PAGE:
Langtang Glacier is the longest and largest glacier in the catchment, with the debris-covered tongue longer than 15 km (Fig. 1). It has three smaller tributary glaciers. Large portions of the ablation area are directly connected to steep headwalls that regularly supply ice and debris through gravitational mass movements. Langshisha Glacier is the only glacier in the valley flowing westward (Fig. 1). Small tributary glaciers contribute mass from the lateral flanks and the glacier is flowing in a meandering way to its terminus, which is disintegrating rapidly. The accumulation area of Shalbachum Glacier detached from the ablation area at a steep section where the glacier turns towards south-east (Fig. 1). It is unique for the fact that its tongue fills nearly the entire valley in width and the moraines lead directly into steep headwalls to either side. The ablation area of Lirung Glacier is currently detached from the accumulation zone and parts of the glacier tongue are stagnant (Fig. 1). Ghanna Glacier is the smallest glacier in the catchment and shows little evidence of surface ponds in Landsat imagery (Miles and others, Reference Miles, Willis, Arnold, Steiner and Pellicciotti2017b). As with Lirung Glacier, it has very low flow velocities through the debris-covered tongue but maintains a dynamic connection through an icefall to a snow and ice source.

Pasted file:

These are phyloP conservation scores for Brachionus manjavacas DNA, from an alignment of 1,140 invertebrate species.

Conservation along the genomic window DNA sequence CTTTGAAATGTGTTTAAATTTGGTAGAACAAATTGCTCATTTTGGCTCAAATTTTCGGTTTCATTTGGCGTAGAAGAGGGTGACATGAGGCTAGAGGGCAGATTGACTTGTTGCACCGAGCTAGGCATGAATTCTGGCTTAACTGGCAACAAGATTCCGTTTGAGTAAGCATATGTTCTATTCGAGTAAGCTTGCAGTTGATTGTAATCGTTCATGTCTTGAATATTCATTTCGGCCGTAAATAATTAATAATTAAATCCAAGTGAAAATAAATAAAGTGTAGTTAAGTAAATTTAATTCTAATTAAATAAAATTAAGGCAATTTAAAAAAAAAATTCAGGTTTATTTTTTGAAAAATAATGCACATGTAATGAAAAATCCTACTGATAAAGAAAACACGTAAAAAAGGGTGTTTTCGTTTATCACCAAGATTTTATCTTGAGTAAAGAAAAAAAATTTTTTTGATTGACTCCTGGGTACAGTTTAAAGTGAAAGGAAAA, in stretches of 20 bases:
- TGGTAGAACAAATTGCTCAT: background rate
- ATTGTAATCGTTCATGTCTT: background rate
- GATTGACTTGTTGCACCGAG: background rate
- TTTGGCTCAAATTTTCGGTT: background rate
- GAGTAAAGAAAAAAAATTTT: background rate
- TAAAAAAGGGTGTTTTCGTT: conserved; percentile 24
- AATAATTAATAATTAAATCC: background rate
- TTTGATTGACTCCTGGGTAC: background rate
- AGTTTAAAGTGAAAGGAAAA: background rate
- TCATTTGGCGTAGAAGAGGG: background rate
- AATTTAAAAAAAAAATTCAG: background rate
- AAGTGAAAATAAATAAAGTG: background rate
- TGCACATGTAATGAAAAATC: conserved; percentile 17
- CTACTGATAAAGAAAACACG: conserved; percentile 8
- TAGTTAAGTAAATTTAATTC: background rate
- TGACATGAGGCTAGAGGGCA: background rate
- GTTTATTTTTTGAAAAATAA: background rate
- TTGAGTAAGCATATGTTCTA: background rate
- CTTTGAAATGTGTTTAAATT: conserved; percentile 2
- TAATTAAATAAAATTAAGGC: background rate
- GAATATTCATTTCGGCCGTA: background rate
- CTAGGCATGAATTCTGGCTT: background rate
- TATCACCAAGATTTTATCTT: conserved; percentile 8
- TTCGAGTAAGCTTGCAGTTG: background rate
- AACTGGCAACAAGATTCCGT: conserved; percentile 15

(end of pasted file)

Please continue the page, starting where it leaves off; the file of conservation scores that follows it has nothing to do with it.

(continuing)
The catchment's weather is defined by the monsoon (mid-June to mid-September), and most of the precipitation falls during this period (Immerzeel and others, Reference Immerzeel, Petersen, Ragettli and Pellicciotti2014), while pre-monsoon (March to mid-June) and post-monsoon (mid-September to November) are dry. At higher elevations solid precipitation falls during winter from December onwards (Stigter and others, Reference Stigter2017). Because of less cloud cover the pre-monsoon season receives a higher radiation input than monsoon with relatively warm temperatures, while in post-monsoon temperatures drop quickly (Immerzeel and others, Reference Immerzeel, Petersen, Ragettli and Pellicciotti2014; Ragettli and others, Reference Ragettli2015).